Climate Action

Earth Day Network, The UPS Foundation Launch First Large-Scale School Biodiesel Production and Education Facility in Appalachia

Earth Day Network, The UPS Foundation Launch First Large-Scale School Biodiesel Production and Education Facility in Appalachia Fruit Orchard Also Being Planted at Second Educational Facility

Lexington, Ky. – Earth Day Network, in partnership with The UPS Foundation, today unveiled the first large-scale biodiesel production facility at a school in the region, as the centerpiece of Henry Clay High School’s showcase Biodiesel Production and Education Program. The new facility, purchased with a grant from The UPS Foundation, has the capacity to produce 40 gallons of biodiesel fuel per week. Students harvest waste vegetable oil – a necessary building block of biodiesel – from the school’s cafeteria to produce the fuel, thereby reducing the school’s waste and the associated cost of removal. Initially, the final product will supply clean fuel to several diesel engine-driving teachers, with the intention of broadening the fuel’s usage throughout the community. The school plans to hit full production capacity during the fall semester. “Earth Day Network is proud to partner with The UPS Foundation and support school communities nationwide that are embracing green technology and helping the next generation understand complex environmental challenges,” said Kathleen Rogers, president of Earth Day Network. “The students who are learning and experimenting now with these tools represent the next wave of American innovators and entrepreneurs, and we are proud to support the teachers and communities helping to make this change possible.” School buses in the United States travel over five billion miles per year, often at a significant health and financial cost to school communities. However, biodiesel fuel can reduce particle emissions from school buses by up to 40 percent – curtailing a pollutant that is particularly harmful to children’s still-developing lungs and saving schools money in the process. “The UPS Foundation is honored to support Earth Day Network’s efforts to establish the first large-scale school biodiesel facility in Appalachia,” said Eduardo Martinez, president of The UPS Foundation. “Our goal is to fund powerful programs that make a lasting difference to the global community.” The UPS Foundation is also supporting the Earth Day Network project that will plant a fruit tree orchard at the Locust Trace Agriscience Farm career and technological campus in Lexington. This work expands upon the UPS-supported planting of several thousand trees in Europe and North America this year.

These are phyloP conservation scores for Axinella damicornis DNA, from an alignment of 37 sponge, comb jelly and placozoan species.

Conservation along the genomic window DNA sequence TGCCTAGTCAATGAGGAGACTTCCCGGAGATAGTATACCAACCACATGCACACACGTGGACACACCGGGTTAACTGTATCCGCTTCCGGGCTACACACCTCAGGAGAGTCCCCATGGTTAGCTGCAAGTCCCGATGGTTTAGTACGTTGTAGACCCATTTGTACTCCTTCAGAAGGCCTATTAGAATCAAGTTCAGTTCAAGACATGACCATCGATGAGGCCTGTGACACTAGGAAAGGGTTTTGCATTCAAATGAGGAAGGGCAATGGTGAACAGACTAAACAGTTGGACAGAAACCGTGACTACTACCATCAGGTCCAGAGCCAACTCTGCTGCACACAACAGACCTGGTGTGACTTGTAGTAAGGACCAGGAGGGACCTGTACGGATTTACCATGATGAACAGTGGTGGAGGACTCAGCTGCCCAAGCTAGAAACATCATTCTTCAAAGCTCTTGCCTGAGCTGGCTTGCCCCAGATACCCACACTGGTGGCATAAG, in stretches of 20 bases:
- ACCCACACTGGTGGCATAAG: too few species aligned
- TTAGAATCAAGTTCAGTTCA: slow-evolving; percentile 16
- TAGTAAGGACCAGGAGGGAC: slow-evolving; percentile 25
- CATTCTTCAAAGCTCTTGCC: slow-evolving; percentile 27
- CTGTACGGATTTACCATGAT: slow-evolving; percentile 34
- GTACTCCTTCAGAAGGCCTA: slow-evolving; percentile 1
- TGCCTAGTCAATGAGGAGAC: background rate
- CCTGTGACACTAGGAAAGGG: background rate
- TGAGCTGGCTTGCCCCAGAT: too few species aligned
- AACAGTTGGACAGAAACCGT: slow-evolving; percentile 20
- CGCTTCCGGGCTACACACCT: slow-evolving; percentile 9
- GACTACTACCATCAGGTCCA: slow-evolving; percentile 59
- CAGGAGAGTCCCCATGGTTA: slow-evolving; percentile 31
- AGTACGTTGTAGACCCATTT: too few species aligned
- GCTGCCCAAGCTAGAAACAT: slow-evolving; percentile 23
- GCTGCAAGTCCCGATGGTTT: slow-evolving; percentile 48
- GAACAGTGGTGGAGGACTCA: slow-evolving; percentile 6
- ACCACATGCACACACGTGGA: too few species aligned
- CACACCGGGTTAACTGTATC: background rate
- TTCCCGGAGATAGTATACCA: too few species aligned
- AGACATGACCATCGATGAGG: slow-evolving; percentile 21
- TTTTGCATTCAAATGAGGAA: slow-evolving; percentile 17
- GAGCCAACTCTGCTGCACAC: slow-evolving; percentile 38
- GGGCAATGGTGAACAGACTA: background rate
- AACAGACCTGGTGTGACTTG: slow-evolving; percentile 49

About The UPS Foundation Established in 1951 and based in Atlanta, Ga., The UPS Foundation identifies specific areas where its backing clearly impacts social issues. In support of this strategic approach, The UPS Foundation has identified the following focus areas for giving: nonprofit effectiveness, encouraging diversity, community safety and environmental sustainability.  In 2011, The UPS Foundation distributed more than $45.3 million worldwide through grants that benefit organizations and provide support for building stronger communities. About Earth Day Network Earth Day Network’s mission is to broaden, diversify and mobilize the environmental movement. As the global coordinator of Earth Day, EDN mobilizes over one billion people in 192 countries on environmental challenges impacting our health, quality of life and the natural world. Year-round, EDN is a U.S. leader on environmental education and green school buildings, providing teachers, parents and students with curricula, lesson plans and many other tools that are necessary for achieving a higher quality of life and an environmentally literate society in an increasingly complex world. EDN also works to expand the emerging green economy and is engaged in protecting natural lands and planting millions of trees worldwide. With the leadership of the founders of the first Earth Day, EDN has grown to 22,000 partners in 192 countries, giving it the strength to tackle the most challenging environmental issues of our time.